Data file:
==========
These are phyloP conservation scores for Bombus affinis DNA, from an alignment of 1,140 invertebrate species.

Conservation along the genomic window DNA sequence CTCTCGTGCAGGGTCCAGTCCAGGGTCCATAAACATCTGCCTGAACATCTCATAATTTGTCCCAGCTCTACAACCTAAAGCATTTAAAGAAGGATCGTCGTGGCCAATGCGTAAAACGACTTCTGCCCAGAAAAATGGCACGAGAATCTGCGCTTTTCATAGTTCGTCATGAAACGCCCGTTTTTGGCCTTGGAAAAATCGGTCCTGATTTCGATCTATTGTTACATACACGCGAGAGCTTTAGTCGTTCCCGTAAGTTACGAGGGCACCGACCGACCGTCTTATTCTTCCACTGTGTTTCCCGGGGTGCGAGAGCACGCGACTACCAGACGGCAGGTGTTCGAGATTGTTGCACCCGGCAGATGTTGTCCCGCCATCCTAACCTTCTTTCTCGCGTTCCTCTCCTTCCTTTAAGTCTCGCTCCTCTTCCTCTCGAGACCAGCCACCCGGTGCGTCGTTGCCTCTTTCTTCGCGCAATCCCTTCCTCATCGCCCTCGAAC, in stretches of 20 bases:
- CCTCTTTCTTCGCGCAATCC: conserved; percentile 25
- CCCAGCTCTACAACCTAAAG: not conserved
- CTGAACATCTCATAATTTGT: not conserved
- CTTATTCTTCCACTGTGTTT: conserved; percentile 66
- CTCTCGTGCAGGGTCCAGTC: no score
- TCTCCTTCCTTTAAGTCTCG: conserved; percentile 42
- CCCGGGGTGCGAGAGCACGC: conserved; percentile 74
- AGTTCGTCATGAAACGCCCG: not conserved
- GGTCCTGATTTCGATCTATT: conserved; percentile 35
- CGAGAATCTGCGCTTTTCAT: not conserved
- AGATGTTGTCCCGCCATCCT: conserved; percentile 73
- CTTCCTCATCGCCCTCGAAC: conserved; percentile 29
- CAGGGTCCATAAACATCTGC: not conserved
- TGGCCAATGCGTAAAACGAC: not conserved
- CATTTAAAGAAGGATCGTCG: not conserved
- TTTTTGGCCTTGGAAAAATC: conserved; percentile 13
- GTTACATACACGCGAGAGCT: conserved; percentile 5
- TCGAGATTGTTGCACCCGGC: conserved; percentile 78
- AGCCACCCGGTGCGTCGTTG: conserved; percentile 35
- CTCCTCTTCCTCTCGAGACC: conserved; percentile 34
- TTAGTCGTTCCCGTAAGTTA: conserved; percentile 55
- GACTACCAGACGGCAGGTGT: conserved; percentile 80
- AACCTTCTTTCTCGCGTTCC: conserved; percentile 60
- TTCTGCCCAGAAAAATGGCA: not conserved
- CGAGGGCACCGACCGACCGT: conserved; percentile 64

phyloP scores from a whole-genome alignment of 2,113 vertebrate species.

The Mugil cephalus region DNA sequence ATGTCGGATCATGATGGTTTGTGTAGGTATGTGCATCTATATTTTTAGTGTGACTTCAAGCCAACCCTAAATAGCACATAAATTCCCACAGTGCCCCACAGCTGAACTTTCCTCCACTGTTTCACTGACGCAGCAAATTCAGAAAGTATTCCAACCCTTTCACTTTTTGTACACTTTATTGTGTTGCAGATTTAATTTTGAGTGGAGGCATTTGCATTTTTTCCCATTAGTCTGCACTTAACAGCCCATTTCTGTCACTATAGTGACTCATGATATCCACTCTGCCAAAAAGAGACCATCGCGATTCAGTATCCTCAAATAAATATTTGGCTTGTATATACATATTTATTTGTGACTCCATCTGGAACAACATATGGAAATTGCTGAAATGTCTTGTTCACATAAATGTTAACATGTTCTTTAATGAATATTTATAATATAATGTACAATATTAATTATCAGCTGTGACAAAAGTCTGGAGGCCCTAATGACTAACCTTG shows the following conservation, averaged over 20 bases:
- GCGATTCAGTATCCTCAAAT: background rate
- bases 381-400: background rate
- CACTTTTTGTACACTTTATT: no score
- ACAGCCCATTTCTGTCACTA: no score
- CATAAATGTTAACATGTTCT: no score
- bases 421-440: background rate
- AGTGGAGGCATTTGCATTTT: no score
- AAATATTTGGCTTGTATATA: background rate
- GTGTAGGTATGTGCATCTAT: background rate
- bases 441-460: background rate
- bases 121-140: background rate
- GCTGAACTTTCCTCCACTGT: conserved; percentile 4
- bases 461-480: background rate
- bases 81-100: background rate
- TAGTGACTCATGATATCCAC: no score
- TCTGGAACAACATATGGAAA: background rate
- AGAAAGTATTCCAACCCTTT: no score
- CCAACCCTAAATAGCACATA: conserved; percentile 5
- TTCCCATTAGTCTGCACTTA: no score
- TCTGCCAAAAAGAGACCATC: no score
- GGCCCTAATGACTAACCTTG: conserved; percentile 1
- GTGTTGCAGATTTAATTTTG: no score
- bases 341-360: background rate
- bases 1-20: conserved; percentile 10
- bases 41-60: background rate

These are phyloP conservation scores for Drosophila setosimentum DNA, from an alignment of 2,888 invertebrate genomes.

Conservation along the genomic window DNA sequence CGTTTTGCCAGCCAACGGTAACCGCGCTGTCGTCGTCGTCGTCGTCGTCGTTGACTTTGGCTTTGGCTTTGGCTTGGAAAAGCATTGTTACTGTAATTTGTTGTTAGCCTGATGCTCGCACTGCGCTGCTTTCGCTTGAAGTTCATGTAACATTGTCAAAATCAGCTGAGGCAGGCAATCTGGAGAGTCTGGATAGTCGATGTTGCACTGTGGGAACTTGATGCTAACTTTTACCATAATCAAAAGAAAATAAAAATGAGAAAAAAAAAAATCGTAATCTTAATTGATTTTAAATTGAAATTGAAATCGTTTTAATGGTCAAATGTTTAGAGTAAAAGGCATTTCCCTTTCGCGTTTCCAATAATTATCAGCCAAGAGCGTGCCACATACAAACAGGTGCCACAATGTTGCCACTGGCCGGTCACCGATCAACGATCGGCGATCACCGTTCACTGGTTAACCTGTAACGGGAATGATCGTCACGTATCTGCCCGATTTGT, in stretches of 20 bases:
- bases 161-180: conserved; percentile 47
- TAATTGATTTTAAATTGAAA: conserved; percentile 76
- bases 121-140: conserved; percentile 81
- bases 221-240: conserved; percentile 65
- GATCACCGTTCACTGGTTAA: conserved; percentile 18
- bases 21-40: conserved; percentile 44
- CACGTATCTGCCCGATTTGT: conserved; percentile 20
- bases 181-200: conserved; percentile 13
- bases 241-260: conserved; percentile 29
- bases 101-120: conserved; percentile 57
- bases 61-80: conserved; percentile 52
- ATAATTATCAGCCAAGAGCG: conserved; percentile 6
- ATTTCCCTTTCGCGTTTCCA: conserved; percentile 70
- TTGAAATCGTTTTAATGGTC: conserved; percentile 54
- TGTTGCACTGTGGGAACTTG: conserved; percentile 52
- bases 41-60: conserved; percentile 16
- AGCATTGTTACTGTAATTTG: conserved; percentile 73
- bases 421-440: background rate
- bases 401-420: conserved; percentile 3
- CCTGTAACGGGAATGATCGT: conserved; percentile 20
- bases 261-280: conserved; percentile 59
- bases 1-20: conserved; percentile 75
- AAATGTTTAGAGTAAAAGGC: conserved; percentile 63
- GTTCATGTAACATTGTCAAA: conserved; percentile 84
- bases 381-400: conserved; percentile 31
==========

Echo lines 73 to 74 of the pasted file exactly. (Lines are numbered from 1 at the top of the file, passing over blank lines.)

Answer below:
- AGCATTGTTACTGTAATTTG: conserved; percentile 73
- bases 421-440: background rate